Tag Archives: Marc Menchaca



by Brandon Thomas

One only needs a fleeting familiarity with social media, message boards and comment sections to know that the internet is a breeding ground for toxicity and abuse. Everyone becomes a target at one point or another. Young women, especially, can become the focal points for violent, disturbed predators who want only one thing: satisfaction through cruelty. 

Rosie (Sarah Rich) and her mother aren’t doing so well. It’s been one year since Rosie’s younger sister, Amelia (Samantha Nicole Dunn), died by suicide. The pain of the loss is made worse as Amelia was goaded into taking her own life by an online abuser. This abuser used his perverse coercion to worm its way into Amelia’s day-to-day life. Rosie’s depression and guilt morph into rage as she believes she’s uncovered the identity of the man responsible for Amelia’s death.

Like many of cinema’s greatest thrillers, #Like leans hard into discomfort. Director Sarah Pirozek pulls no punches when examining how young women are treated not only online, but in their every waking moment. The sexual adoration that men – young and old – direct toward women such as Rosie is shown for what it truly is – villainous and scary. Outside of being a damning portrait of male behavior, this also complicates Rosie’s search for the truth behind her sister’s death. How can she find the man responsible when so many are capable of this reprehensible behavior?

#Like isn’t all hard truths. There’s a throughline of ambiguity in the film that creates an ever-present sense of unease. The audience is sure Rosie has her man…until she doesn’t. Like the aforementioned online cruelty, Pirozek doesn’t shy away from the ugly side of Rosie’s anger. All good revenge movies grapple with the cost of vengeance, and this one is no exception.

Rosie is a great showcase for Sarah Rich. This is a character who is a ball of guilt, depression, rage and sadness – sometimes all within the same scene. Rosie should be your typical teenager, but the grief boiling inside of her won’t allow that. Rich plays Rosie’s loss of innocence as the film’s ultimate tragedy. 

On the other side, Marc Menchaca (Ozark, Alone) impresses as The Man (the only title given to this character), the focus of Rosie’s ire. Menchaca has the hardest role in that he can’t simply play The Man as a mustache-twirling villain without steamrolling the movie’s overall theme. Menchaca’s portrayal of The Man runs the gamut from suspicious to sympathetic. 

#Like could’ve easily gone for pure pulp and still have been a successful film. But by investing in theme, both storywise and through character beats, #Like manages to stand out by challenging the audience.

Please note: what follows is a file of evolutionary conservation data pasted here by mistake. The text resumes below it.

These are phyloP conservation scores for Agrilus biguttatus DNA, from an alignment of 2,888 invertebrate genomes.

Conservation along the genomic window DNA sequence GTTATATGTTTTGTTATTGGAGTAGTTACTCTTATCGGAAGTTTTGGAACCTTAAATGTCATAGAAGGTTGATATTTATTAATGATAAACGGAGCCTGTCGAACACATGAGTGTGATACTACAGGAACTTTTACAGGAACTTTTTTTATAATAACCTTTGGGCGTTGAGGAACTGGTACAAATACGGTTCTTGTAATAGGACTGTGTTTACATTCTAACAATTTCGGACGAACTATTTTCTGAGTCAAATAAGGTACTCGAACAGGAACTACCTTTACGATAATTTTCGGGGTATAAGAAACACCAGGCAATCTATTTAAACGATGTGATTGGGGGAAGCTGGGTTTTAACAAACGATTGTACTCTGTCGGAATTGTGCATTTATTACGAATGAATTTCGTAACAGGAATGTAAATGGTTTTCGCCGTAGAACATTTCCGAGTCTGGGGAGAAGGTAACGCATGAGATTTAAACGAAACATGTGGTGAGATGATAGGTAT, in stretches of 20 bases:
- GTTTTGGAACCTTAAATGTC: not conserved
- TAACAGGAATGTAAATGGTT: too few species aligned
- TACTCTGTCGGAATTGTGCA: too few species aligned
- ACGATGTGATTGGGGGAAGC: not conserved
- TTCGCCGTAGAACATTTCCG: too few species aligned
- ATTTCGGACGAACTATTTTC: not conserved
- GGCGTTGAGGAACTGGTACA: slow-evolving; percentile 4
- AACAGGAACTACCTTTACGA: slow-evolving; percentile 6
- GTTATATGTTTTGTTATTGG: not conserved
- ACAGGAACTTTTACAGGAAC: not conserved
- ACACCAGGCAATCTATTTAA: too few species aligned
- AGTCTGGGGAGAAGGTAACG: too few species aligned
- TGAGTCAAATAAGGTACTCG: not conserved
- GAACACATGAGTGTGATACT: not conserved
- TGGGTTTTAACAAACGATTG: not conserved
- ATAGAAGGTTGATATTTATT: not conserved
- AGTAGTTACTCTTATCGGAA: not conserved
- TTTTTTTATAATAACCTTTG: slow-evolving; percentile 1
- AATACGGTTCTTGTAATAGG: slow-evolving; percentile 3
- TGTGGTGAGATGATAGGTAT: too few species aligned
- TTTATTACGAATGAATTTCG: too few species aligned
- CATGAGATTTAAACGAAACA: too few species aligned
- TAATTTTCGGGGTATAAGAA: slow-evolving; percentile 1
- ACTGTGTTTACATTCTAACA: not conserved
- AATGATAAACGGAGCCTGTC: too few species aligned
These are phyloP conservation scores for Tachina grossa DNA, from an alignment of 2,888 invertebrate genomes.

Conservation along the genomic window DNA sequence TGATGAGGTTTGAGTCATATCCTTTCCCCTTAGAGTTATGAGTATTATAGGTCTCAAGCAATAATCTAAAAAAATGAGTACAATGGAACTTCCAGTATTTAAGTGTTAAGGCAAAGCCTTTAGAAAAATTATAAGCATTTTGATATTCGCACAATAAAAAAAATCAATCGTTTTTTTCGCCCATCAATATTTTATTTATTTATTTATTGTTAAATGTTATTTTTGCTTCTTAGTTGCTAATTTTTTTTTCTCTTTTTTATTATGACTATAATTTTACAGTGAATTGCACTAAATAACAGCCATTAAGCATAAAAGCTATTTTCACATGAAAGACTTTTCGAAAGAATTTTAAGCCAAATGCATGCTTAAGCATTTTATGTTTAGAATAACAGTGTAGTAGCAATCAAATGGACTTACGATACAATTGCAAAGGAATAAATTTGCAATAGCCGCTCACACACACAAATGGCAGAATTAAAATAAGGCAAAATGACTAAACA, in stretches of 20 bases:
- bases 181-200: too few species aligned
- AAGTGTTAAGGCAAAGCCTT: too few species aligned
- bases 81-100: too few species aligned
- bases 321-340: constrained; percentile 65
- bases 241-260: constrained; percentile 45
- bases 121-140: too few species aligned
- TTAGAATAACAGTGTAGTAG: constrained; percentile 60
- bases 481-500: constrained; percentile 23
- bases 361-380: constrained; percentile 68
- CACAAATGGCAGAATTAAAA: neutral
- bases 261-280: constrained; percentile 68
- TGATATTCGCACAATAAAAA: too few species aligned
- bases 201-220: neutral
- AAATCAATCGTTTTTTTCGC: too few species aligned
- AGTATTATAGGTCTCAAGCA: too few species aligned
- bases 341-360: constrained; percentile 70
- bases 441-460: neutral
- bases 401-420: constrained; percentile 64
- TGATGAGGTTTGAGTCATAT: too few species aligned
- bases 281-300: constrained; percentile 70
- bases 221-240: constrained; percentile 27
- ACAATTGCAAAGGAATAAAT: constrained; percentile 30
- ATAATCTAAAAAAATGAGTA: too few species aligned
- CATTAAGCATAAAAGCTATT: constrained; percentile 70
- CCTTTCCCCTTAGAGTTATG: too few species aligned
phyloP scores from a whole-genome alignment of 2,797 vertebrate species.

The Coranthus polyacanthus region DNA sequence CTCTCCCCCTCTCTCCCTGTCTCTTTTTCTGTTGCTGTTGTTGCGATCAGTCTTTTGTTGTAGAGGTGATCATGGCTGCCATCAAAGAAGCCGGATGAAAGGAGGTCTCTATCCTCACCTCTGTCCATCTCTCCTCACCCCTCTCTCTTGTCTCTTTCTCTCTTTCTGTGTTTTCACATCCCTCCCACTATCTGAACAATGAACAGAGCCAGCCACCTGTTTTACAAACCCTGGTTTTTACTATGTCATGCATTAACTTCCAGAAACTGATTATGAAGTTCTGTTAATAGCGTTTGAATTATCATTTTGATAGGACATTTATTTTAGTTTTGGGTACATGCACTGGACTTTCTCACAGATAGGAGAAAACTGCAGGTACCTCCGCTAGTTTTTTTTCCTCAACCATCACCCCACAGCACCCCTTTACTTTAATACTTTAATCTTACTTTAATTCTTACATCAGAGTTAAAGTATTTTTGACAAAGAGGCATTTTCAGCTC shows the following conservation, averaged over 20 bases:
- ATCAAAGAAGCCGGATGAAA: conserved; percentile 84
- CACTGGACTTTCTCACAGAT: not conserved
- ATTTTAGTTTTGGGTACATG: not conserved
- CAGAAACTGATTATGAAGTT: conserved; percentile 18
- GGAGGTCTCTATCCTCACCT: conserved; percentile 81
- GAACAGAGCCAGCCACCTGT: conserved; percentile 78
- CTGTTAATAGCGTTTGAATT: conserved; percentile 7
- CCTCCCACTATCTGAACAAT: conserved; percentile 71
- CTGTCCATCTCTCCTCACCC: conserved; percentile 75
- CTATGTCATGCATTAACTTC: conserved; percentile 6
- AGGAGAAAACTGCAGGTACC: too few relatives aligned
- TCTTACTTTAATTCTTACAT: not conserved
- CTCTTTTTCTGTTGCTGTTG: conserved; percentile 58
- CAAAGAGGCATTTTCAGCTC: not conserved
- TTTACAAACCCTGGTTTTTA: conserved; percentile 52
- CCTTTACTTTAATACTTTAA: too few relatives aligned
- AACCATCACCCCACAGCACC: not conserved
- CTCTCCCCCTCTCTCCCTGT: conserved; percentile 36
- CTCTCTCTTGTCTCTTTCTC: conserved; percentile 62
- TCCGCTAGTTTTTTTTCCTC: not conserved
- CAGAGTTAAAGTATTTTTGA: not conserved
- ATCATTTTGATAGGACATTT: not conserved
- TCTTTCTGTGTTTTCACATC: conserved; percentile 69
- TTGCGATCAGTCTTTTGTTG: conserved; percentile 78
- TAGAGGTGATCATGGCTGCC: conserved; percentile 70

On the Road Again


by Hope Madden

“Do you think you’re the first one to say that?”

That is a good, sinister question when posed by the mustachioed traveler responding to his captive’s promise to remain silent if he lets her go. It’s good because it clarifies to her and us that this is not his first prisoner rodeo, an unsettling fact that increases tensions and moves the story forward.

It’s also a good question to ask director John Hyams as his road trip horror Alone serves up a very familiar premise.

Jessica (Jules Wilcox), her beat Volvo station wagon and hitched U-Haul trailer are making a cross-country trip. Nobody else, just them. Sure, Mom keeps calling, but Jessica just can’t right now.

It’s beautiful, wooded country, but a little treacherous—more so once that black SUV starts following her around.

You know where this is going from the opening scene, so the only hope is that the execution delivers some thrills. Drone shots of trees may be a little tired by this time, but they are pretty and they give the sense of isolation. Screenwriter Mattias Olsson makes subtle changes to the predictable story, giving each character an unexpected layer or two to keep you guessing.

Wilcox’s no-thrills performance suits the project beautifully. Though frustrating in the early going (don’t pretend you wouldn’t do some stupid things in that situation, too), Jessica’s resolve and tenacity are proven with a focused, physical performance.

Marc Menchaca, known only as Man, is a delight in the role of the villain. That ‘stache! Nary a false note creeps into his menacing demeanor. His is the saucier of the two characters and the hateful chemistry between the actors drives the thrills and commands attention.

Anthony Heald also makes a welcome appearance at about the halfway point, and the action takes an effective turn with him. But mainly, Alone benefits from two truly savvy performances. It just doesn’t have much to say that we haven’t already heard.